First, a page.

Its director, Trudy van Megen, told us the European feed sector has to do “more with less” and must reduce its dependence on imported grains such as soy for feed production to boost its sustainability profile.
Raw materials such as algae and insect protein are highly attractive as soy replacements in feed but would be more cost effective to use in their minimally processed, wet form, she said.
“However, new technology is required for the use of such wet ingredients in a standard feed mill,” van Megen told us.
In this context, the research center carried out projects with some of its 75 feed industry partners in 2015 to develop and test equipment that will allow those materials to be processed in a conventional feed facility.
They mixed wet resources in with dry compound feed. Meal worm, algae, tomatoes and apple pulp were blended and added to the conditioner to enable efficient use without supplementary drying costs, said van Megen.
“We undertook trials whereby we mixed up to 30% of these wet materials with wheat or other grains, followed by extrusion,” she explained.
As part of the research, a project run by partner companies, CJ Wildbirds Ltd/Vivara, Vitelia, Coppens Diervoeding, Kreca, Louis Bolk Instituut, M Ruig en Zonen, New Generation Nutrition and Venik, used feed containing fresh mealworms produced by the Feed Design Lab in layer and broiler feeding trials, said the director.
The aim of that research was to evaluate the impact of the novel feed on feed conversion ratio and the health and welfare of the birds in question, said van Megen.
She said the team found there was no significant difference between the control group and the group fed the mealworm based diet in terms of weight, growth, general appearance, plumage, lameness and litter quality.
In another study, the Feed Design Lab, together with six partner companies, ran a preliminary feeding trial replacing fishmeal in poultry diets with algae paste. "The results were sufficiently promising to carry out a more extensive trial," said van Megan.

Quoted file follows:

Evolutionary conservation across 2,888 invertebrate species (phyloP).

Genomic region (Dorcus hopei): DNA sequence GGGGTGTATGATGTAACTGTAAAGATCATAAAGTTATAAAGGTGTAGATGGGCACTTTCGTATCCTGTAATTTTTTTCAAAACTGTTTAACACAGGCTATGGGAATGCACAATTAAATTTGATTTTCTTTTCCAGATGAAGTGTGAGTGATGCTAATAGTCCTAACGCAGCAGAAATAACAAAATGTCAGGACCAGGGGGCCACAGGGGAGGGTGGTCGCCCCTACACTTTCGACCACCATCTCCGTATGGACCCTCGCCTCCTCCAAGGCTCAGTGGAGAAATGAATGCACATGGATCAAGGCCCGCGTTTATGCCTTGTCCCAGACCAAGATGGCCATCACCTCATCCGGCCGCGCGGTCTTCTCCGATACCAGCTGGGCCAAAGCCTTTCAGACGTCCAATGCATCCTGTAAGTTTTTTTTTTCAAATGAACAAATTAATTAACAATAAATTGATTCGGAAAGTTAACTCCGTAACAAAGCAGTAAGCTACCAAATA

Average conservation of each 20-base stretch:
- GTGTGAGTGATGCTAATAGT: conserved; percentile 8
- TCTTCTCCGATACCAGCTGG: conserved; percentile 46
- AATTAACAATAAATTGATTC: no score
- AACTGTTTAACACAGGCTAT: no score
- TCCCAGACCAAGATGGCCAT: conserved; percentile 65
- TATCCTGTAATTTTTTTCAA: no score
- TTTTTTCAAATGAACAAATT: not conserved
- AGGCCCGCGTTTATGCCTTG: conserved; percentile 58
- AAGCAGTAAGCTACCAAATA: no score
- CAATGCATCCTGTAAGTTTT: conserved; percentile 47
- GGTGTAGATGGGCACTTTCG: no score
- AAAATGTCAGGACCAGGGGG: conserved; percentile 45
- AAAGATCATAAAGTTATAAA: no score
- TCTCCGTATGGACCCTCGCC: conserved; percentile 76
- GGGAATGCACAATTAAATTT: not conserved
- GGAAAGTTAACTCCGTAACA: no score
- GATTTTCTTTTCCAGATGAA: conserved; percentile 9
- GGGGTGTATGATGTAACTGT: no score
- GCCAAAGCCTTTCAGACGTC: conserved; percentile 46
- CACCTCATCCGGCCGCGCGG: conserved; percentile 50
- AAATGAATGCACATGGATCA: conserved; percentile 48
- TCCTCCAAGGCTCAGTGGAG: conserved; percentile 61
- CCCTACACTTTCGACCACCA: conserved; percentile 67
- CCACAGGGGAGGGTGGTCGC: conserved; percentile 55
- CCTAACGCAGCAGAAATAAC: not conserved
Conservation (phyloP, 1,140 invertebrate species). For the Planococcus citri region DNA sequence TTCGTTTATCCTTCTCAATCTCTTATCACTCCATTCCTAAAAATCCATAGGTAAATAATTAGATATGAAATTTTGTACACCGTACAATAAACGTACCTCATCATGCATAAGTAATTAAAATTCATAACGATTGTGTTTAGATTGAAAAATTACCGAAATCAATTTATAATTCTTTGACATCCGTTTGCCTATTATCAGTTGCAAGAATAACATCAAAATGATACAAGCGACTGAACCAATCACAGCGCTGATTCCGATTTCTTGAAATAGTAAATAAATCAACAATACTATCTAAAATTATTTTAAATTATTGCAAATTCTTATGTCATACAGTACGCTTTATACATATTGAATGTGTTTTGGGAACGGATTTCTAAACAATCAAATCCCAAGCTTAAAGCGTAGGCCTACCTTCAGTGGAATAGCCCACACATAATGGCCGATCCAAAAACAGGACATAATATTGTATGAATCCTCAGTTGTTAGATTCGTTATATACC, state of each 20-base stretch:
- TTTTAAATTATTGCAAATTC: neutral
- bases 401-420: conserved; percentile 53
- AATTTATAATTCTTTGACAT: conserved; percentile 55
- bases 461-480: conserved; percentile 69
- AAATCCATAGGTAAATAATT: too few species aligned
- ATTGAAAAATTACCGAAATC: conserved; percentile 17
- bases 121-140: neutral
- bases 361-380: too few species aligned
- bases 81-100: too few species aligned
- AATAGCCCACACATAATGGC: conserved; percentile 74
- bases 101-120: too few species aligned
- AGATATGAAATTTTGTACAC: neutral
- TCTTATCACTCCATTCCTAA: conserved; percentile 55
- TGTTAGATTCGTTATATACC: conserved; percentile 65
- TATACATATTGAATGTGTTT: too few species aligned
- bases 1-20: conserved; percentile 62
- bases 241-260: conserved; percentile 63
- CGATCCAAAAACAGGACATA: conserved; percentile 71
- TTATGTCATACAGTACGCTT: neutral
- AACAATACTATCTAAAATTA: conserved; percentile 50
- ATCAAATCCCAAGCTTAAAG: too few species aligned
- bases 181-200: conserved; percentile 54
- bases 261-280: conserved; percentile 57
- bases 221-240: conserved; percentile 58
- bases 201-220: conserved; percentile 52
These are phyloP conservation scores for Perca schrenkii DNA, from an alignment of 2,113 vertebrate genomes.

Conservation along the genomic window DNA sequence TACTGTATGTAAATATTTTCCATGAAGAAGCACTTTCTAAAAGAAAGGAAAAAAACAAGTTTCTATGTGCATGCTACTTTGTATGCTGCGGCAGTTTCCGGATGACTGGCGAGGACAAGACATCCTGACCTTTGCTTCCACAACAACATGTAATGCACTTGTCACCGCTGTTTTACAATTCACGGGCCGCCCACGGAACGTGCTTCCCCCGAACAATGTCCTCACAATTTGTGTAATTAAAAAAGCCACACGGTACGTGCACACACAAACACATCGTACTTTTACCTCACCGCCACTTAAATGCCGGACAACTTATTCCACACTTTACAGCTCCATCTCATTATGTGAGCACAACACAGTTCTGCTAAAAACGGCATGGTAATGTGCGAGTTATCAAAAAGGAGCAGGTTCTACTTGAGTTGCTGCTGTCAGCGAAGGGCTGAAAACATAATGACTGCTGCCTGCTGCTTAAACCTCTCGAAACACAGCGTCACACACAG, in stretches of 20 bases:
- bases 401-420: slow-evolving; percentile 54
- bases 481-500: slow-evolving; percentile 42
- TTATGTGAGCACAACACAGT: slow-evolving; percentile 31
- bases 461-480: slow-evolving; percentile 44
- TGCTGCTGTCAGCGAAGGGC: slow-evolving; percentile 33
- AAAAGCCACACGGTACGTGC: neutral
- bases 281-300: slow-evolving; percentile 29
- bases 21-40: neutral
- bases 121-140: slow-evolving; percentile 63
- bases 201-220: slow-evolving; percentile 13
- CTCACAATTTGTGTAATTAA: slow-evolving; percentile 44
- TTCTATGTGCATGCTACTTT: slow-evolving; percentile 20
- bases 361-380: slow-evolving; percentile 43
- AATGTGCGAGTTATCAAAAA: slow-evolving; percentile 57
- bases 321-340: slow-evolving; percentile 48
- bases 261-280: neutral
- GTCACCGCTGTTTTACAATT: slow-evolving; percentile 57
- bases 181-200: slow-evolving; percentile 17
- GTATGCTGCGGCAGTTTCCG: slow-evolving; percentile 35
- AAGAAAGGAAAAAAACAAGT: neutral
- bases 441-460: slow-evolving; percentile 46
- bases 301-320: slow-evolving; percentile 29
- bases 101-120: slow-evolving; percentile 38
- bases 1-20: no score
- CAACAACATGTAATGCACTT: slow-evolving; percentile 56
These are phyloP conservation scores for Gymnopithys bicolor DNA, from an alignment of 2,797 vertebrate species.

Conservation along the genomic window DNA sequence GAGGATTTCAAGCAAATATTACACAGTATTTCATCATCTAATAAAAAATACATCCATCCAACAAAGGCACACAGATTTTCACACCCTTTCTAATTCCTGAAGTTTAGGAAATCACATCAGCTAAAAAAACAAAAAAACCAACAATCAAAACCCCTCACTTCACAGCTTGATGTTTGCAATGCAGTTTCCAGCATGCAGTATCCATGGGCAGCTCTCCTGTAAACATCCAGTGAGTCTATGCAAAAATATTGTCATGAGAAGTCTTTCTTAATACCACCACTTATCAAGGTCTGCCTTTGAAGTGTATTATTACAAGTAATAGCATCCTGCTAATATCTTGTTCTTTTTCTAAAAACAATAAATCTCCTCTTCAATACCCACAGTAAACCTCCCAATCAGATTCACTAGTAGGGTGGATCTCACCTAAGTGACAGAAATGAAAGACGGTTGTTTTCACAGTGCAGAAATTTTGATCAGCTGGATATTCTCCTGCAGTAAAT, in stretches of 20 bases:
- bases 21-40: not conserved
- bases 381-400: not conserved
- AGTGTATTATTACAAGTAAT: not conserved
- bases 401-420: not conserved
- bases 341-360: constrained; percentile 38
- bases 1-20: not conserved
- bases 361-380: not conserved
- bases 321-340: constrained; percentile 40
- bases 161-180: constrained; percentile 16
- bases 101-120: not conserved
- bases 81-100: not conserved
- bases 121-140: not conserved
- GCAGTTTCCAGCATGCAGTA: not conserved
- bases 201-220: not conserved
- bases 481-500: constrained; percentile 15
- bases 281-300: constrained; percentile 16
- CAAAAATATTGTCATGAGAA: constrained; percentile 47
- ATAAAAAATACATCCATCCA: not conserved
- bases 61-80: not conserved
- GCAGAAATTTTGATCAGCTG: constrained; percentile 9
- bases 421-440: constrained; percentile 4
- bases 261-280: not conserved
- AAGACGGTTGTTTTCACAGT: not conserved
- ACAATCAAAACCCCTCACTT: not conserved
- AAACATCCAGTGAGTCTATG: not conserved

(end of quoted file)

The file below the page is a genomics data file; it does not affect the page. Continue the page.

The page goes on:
For full replacement of soybean meal in fattening pig and broiler diets in the Netherlands, large quantities, around 685 kiloton annually, of insects would be required. Replacing 5% of soy in compound feed for Dutch broilers would mean that still 72 kiloton of insects a year is needed, according to data from Wageningen University’s Livestock Research’s 2012 publication, Insects as a sustainable feed ingredient in pig and poultry diets - a feasibility study.
Insects identified as most promising for industrial production in the western world are the Black soldier fly (BSF) (Hermetica illucens), Common housefly (Musca domestica), and Yellow mealworm (Tenebrio molitor), according to that Dutch University report.
In the EU, insect protein cannot currently be used in feed for pigs and poultry. The Commission’s reaction to the recent European Food Safety Authority (EFSA) risk assessment of insect protein in food and feed is eagerly awaited.
EFSA’s findings, published last October, indicated when currently allowed feed materials are used to feed insects, the possible occurrence of any microbiological hazards are expected to be comparable to other sources of protein of animal origin and should not pose any additional risk compared to other feed.
EU funded insect protein project, PROteINSECT, is hosting a conference in Brussels next week to publish the outcomes of its research. And Dr Wolfgang Trunk from the Commission's Food and Consumer Health Directorate, DG Sante, will be presenting on the status of the EU regulatory framework in relation to the use of insect protein in feed.